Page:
Port Seton is a fishing community along the Firth of Forth coastline, east of Edinburgh. It is a sprawling village, dominated by the now decommissioned power station at Cockenzie. The two chimneys from the plant dominate the skyline from miles around. It is not a beautiful building by any stretch of the imagination but the towering chimneys have a curious grace and certainly a presence which adds a very significant dimension to almost any drawing you might undertake. The power station draws you in, if you will pardon the pun, and I would be surprised if many of our group do not find a place for the two chimneys in their final piece.
I really like this view of Arthur's Seat and Edinburgh Castle, and the geometric pattern of the pier stretching out into the water from the power station.
I spent last Thursday morning sitting on the seagull poo spattered ground, leaning against a red painted cast iron bollard on the quayside in Port Seton. I started off trying to draw some of the trawling paraphernalia which lies in piles against the sea wall. It is an impenetrable mesh of fishing nets, necklaces of small black floats strung along heavy gauge wire, buoys, rusting chains and metal plates, cleats and heaps of other stuff. It is almost impossible to draw but I just keeping coming back to it. I love the colours, the flow of the journey the ribbons of ropes and wire take as they weave their way through the discarded heaps. I can't imagine any of it will ever be used again. It would take a lifetime to unravel. I think, in the end, I am going to have to settle for my photographs to satisfy my need to record these chaotic tangles of fishing tackle.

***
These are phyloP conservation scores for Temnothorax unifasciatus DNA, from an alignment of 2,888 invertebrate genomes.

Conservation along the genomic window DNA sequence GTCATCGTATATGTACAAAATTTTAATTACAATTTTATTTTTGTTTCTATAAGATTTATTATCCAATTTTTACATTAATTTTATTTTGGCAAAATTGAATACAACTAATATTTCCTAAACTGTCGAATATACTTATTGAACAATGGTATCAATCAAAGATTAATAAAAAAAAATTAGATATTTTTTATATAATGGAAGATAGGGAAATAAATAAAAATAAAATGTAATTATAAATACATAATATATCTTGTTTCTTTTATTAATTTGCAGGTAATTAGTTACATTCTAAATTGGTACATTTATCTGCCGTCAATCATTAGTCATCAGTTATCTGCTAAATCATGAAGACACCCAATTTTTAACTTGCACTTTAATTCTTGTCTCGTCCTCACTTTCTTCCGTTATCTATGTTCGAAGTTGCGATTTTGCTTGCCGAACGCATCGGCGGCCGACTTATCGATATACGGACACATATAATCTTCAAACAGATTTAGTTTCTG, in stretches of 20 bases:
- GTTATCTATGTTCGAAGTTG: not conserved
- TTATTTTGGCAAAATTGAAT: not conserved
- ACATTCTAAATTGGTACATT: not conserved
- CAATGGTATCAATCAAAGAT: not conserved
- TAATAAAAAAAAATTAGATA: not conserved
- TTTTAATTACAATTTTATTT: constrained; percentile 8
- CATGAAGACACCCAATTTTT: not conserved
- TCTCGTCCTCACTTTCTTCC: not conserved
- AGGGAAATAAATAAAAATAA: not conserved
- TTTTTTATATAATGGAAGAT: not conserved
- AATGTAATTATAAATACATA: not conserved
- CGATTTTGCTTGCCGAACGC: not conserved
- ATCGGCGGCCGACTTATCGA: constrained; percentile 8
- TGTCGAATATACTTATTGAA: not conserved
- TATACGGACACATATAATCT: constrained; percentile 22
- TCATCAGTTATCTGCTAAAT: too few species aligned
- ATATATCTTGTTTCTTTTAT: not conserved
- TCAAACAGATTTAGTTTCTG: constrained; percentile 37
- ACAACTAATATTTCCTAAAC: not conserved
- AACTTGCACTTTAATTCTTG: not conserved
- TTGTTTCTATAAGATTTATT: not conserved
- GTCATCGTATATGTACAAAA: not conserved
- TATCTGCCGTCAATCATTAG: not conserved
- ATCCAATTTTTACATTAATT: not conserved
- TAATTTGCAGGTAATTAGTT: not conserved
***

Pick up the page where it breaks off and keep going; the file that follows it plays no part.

I have been thinking around the drawings I did last Thursday and I went back to Port Seton yesterday in the hope that one of the trawlers would be tied up where it was beforehand. Unfortunately it wasn't but maybe it will be again, because I have something in mind and would like to pursue it further.